Allergic Rhinitis Treatments: Over-the-Counter Medicine continued...
Decongestants. Though antihistamines can control many allergy symptoms, they don’t relieve congestion. That’s where oral decongestants come in, such as phenylephrine hydrochloride (Lusonal, Sudafed PE, Sudogest PE) and pseudoephedrine hydrochloride (Sudafed, Sudogest). They reduce swelling in the nasal passages, opening them up. Don't use nasal spray decongestants like naphazoline (Privine), oxymetazoline hydrochloride (Afrin, Dristan, Duramist), or phenylephrine hydrochloride (Neo-Synephrine, Rhinall, Sinex) for more than three days at a time. Used for too long, they can cause a rebound effect, making symptoms worse.
Other drugs. A few other over-the-counter drugs may help too. Cromolyn sodium (NasalCrom) is a nasal spray that can ease a runny or itchy nose, sneezing, and a stuffy nose due to allergies. Allergy eye drops with the ingredients naphazoline and tetrahydrozoline can relieve red eyes. Other eye drops with ketotifen, an antihistamine, help relieve itchy eyes.
Prescription Treatments for Allergic Rhinitis
If over-the-counter medicines aren’t giving you relief, you might need prescription drugs. Prescription treatments for allergic rhinitis include:
Steroid nasal sprays. These have become the standard prescription treatment for allergic rhinitis. They work by reducing the swelling in the nasal passages. “The great thing about steroid sprays is that with just one medication, you can treat the congestion, the itchiness, and the sneezing,” says Corinna Bowser, MD, an allergist in Havertown, Pa. Examples include budesonide (Rhinocort), fluticasone propionate (Flonase), funisolide (Nasarel), and mometasone (Nasonex).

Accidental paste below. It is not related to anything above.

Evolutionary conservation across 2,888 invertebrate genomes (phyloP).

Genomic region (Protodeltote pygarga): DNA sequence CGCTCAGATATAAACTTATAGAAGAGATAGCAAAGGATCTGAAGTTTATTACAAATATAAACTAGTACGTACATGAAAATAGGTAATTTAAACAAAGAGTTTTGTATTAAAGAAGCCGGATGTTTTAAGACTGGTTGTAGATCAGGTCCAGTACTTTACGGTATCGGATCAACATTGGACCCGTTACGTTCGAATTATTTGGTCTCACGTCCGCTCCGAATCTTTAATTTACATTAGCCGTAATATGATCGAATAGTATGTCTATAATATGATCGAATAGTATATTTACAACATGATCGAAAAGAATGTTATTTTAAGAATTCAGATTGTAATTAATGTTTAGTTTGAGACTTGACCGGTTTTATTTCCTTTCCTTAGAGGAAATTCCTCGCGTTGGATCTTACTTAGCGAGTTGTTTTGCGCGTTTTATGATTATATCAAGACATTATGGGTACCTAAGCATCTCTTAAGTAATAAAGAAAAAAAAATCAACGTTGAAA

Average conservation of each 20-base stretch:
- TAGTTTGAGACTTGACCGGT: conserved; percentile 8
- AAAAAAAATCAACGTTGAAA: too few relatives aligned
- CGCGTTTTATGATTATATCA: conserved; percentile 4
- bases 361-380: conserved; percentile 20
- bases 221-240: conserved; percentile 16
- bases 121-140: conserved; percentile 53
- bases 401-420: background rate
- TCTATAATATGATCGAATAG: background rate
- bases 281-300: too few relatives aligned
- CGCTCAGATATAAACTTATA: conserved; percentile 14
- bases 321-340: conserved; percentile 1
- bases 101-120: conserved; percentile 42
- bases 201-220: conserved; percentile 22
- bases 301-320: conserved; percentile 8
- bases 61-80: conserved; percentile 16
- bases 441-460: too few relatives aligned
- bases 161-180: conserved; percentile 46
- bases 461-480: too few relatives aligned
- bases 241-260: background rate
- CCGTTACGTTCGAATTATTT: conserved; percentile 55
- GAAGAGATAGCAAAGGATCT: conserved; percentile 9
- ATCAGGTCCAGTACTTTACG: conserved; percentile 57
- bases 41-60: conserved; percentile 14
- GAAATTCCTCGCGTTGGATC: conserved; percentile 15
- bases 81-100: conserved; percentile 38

If you are concerned about taking a steroid, experts stress that these are very safe drugs. One key advantage of nasal sprays is that they focus the medication on the affected area – in your nose – instead of circulating it throughout the body.
Prescription antihistamines and decongestants. Your doctor may also recommend a prescription antihistamine pill like desloratadine (Clarinex) or levocetirizine (Xyzal). Some prescription antihistamines also contain a decongestant. Astelin is a nasal spray antihistamine that’s often used alongside steroid sprays. Antihistamines also come as prescription eye drops.
Other medications. For severe flare-ups, oral steroids can help -- prednisone is the standard. So can Singulair, a medication called a "leukotriene modifier" that helps relieve symptoms of allergic rhinitis. Depending on your symptoms, prescription sprays and eye drops are also options.
Immunotherapy. While other treatments for allergic rhinitis are a temporary fix, immunotherapy -- or allergy shots -- can be a genuine cure. They work by regularly exposing you to tiny amounts of an allergen, so your body slowly becomes used to it. Over time -- a full course takes five years -- even large amounts shouldn’t provoke an allergic reaction. Allergy shots are effective in about 85% to 90% of people.
If you’re wary of long-term drug use, allergy shots might be the best approach. “What you’re getting in the injection is a tiny amount of the allergen, and your immune system does the rest,” says Bowser. “It’s really the most natural treatment we have.”
A variation of this treatment is called sublingual immunotherapy. You get small amounts of the allergen under your tongue, instead of in a shot. While the approach may work, it has not been studied extensively.